Note that opportunity cost is not the sum of the available alternatives, but rather the benefit of the single, best alternative. Possible opportunity costs of the city's decision to build the hospital on its vacant land are the loss of the land for a sporting center, or the inability to use the land for a parking lot, or the money that could have been made from selling the land, or the loss of any of the various other possible uses—but not all of these in aggregate. The true opportunity cost would be the forgone profit of the most lucrative of those listed.
One question that arises here is how to assess the benefit of dissimilar alternatives. We must determine a dollar value associated with each alternative to facilitate comparison and assess opportunity cost, which may be more or less difficult depending on the things we are trying to compare. For example, many decisions involve environmental impacts whose dollar value is difficult to assess because of scientific uncertainty. Valuing a human life or the economic impact of an Arctic oil spill involves making subjective choices with ethical implications.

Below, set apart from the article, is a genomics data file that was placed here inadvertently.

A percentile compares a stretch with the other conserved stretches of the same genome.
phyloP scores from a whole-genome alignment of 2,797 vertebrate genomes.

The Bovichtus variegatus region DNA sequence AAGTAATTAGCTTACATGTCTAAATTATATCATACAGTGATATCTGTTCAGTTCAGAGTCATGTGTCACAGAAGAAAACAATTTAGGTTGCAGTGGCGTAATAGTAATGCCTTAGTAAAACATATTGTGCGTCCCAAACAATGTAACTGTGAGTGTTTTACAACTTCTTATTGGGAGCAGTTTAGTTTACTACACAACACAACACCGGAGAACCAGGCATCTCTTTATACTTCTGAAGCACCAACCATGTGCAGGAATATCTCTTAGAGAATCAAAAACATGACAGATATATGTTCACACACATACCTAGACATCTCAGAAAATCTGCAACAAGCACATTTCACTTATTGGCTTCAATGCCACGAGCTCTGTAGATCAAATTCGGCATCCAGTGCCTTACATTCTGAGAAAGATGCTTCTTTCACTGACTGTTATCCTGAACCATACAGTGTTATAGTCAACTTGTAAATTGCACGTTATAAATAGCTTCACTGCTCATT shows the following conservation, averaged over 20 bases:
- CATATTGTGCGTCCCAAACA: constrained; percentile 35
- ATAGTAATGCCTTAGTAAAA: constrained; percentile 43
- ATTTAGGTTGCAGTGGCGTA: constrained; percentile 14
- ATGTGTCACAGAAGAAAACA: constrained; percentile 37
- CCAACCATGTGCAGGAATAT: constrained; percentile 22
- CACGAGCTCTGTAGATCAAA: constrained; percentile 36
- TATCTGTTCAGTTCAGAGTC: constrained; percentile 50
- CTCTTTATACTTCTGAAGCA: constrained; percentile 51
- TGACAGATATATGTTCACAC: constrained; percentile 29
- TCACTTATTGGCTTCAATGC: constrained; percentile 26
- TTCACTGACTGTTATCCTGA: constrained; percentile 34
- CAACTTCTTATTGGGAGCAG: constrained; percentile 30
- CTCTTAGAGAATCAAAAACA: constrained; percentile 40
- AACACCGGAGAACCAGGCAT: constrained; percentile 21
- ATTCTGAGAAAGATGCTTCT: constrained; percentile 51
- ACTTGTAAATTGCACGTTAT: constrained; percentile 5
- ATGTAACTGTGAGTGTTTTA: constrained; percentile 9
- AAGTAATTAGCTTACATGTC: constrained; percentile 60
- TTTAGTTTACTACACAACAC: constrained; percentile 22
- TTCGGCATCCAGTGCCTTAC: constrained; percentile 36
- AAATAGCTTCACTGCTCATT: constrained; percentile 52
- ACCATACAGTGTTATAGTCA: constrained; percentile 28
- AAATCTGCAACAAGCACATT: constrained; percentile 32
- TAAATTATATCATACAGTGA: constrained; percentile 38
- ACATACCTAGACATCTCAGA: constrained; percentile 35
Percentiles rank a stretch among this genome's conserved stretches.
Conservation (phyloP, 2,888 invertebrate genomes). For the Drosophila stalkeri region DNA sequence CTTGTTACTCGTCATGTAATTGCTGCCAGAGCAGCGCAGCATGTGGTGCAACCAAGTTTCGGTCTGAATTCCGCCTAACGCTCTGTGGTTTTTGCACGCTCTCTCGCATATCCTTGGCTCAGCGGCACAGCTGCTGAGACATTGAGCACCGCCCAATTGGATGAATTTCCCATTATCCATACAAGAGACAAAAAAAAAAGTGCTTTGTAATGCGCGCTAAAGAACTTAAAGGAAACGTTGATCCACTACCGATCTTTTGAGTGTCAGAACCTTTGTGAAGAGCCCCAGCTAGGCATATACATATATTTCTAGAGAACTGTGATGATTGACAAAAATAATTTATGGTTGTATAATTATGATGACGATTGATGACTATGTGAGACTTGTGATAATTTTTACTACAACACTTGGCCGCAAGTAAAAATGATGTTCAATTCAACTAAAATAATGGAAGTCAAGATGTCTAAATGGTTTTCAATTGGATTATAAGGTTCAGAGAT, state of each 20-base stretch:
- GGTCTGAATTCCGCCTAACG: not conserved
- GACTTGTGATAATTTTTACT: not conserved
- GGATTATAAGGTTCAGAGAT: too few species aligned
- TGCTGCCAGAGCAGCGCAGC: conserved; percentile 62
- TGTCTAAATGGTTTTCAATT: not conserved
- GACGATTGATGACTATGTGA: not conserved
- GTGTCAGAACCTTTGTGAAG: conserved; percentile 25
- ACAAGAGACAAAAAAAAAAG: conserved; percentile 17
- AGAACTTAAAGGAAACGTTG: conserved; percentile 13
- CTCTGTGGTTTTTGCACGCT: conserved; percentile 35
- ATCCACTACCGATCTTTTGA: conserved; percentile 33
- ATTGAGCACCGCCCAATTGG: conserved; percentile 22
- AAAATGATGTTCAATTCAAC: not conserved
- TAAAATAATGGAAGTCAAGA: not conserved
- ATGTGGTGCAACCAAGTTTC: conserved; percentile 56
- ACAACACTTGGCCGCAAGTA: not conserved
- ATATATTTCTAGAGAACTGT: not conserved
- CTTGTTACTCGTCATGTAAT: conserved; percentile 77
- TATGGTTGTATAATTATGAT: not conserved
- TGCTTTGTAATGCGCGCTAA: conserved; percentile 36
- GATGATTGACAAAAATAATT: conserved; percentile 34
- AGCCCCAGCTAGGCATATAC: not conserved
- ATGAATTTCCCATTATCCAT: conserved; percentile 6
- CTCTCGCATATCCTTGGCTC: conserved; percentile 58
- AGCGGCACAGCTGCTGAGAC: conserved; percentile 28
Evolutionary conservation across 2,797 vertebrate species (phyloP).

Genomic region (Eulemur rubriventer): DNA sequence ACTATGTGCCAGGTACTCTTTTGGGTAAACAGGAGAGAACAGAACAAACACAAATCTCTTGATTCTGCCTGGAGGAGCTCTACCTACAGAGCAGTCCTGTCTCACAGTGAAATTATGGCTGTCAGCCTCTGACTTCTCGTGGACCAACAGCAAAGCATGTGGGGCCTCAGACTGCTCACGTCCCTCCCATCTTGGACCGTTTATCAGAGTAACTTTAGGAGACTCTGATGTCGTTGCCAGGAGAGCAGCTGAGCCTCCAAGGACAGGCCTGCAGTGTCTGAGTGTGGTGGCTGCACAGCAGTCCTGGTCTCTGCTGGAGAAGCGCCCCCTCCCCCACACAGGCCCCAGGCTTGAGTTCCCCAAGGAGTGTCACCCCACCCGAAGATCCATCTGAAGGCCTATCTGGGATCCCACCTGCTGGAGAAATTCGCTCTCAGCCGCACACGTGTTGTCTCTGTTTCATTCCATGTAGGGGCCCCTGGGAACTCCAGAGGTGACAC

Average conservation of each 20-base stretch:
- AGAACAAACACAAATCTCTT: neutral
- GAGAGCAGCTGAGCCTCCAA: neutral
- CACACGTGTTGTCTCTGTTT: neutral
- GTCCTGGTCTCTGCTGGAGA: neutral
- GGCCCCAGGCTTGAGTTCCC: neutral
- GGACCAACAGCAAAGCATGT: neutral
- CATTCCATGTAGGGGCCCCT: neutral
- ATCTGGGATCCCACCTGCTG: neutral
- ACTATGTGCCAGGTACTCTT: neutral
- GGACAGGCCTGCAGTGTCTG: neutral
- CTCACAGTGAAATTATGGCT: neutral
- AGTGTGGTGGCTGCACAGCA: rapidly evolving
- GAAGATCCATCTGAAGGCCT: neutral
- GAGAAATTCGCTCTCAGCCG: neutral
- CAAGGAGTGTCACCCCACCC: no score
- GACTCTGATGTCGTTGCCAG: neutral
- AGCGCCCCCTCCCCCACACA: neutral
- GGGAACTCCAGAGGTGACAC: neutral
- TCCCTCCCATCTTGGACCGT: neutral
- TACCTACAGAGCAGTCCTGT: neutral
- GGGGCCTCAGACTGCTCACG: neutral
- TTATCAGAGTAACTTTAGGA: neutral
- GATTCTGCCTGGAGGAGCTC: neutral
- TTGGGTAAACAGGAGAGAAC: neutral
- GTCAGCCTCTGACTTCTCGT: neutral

Applied microeconomics includes a range of specialized areas of study, many of which draw on methods from other fields. Much applied works use little more than the basics of price theory, supply and demand. Supply and demand is an Economic model describing effects on price and quantity in a Market. Industrial organization and regulation examines topics such as the entry and exit of firms, innovation, role of trademarks. Law and economics applies microeconomic principles to the selection and enforcement of competing legal regimes and their relative efficiencies. Law and Economics, or economic analysis of law is an approach to Legal theory that applies methods of Economics to law Labor economics examines wages, employment, and labor market dynamics. Public finance (also called public economics) examines the design of government tax and expenditure policies and economic effects of these policies (e. g. , social insurance programs). Political economy examines the role of political institutions in determining policy outcomes. Health economics examines the organization of health care systems, including the role of the health care workforce and health insurance programs. Urban economics, which examines the challenges faced by cities, such as are sprawl, air and water pollution, traffic congestion, and poverty, draws on the fields of urban geography and sociology. The field of financial economics examines topics such as the structure of optimal portfolios, the rate of return to capital, econometric analysis of security returns, and corporate financial behavior. The field of economic history examines the evolution of the economy and economic institutions, using methods and techniques from the fields of economics, history, geography, sociology, psychology, and political science.